A recent National Business Review editorial points out Chinese companies have so far this year bought more foreign companies than during the whole of last year. “In the past few years, most of the interest has been in agri-business. Recent deals in New Zealand have included dairy farms and factories, meat companies and horticultural ventures as well as companies such as PGG Wrightson…The Chinese are also seeking high technology companies but this is proving difficult…the wave of purchases has spread to the hospitality sector and entertainment.”
An additional NBR editorial, discussing the revelations of the Panama Papers, notes that a third of the business of a law firm involved has been in helping Chinese clients ship their money overseas and out of reach of the Communist regime. A BBC report “How China’s wealth is sneaked abroad”, implicates New Zealand “as a major target for a property-buying spree totalling US$ 32 billion around the world last year. “ A featured comment will have resonated with many: “The government should be embarrassed by this – not only have they turned a blind eye to the Communist Chinese money coming into NZ (despite the anti-money laundering rules), they have allowed the Auckland property market to be grossly inflated by a Chinese investors.”
Where to from here? The lesson from all this is that China is trouble. Not only are its Communist values in direct contrast to those of the democratic West, it is notorious for its electronic spying, including attempting to hack into government and defence security systems. This of course, will predictably, include our own – a fact which raises the question: What was former left-leaning Prime Minister Helen Clark thinking when she allowed, in fact welcomed a procession of top-ranking Chinese military officials coming to be shown around New Zealand – inspecting our military bases, our equipment and familiarising themselves with our obvious inability to defend this small country? Does anyone really believe she was simply ignorant of Communist China’s ambition in this area? If not, what was her motive in doing so?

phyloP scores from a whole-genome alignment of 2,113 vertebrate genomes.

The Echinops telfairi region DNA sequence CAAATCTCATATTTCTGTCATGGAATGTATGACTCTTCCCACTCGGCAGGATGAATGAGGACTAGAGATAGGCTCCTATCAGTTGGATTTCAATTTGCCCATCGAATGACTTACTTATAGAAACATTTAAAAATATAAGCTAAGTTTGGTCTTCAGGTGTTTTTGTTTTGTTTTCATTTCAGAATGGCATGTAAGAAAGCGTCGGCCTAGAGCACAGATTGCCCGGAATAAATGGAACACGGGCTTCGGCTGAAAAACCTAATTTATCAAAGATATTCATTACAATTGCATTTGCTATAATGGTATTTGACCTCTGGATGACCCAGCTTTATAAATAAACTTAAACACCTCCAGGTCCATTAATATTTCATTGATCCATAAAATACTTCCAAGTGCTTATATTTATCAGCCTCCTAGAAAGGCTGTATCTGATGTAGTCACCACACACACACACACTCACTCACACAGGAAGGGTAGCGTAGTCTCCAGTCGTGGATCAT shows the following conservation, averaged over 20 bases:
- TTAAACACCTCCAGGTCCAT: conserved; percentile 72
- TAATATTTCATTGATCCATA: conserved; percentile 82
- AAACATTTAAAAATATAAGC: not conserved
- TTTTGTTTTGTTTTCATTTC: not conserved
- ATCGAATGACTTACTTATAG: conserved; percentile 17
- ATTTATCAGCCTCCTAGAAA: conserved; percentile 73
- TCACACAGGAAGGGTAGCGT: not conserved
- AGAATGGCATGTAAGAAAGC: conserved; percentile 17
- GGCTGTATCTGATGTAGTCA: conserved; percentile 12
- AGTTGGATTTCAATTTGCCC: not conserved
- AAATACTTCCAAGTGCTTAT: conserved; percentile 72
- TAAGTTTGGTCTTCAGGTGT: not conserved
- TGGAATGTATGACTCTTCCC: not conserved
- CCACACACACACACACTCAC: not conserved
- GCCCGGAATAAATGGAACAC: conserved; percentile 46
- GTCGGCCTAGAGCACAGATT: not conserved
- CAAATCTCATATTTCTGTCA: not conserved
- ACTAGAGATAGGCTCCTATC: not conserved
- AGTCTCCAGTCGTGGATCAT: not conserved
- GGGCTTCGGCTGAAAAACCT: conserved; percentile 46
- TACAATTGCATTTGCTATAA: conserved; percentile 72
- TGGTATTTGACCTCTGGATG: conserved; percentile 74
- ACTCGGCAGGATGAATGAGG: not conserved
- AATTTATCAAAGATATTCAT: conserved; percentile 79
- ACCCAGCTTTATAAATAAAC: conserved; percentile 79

And now, at the very time when concern about Chinese military aggression in the Pacific has America considering setting up military bases in Australia, it needs to be far more widely known that that late in 2015, National ’s Defence Minister, Gerry Brownlee, farcically lectured our giant, predatory neighbour, exhorting it to behave “like a big country” in the South China sea (where it is causing tension with other regional powers, and with the USA.) Sent of course by our Prime Minister, he thought it fit to sign a five-year military defence alliance with this Communist country, while clumsily stating “that New Zealand’s relationships with Chinese and US defence forces are not mutually exclusive.”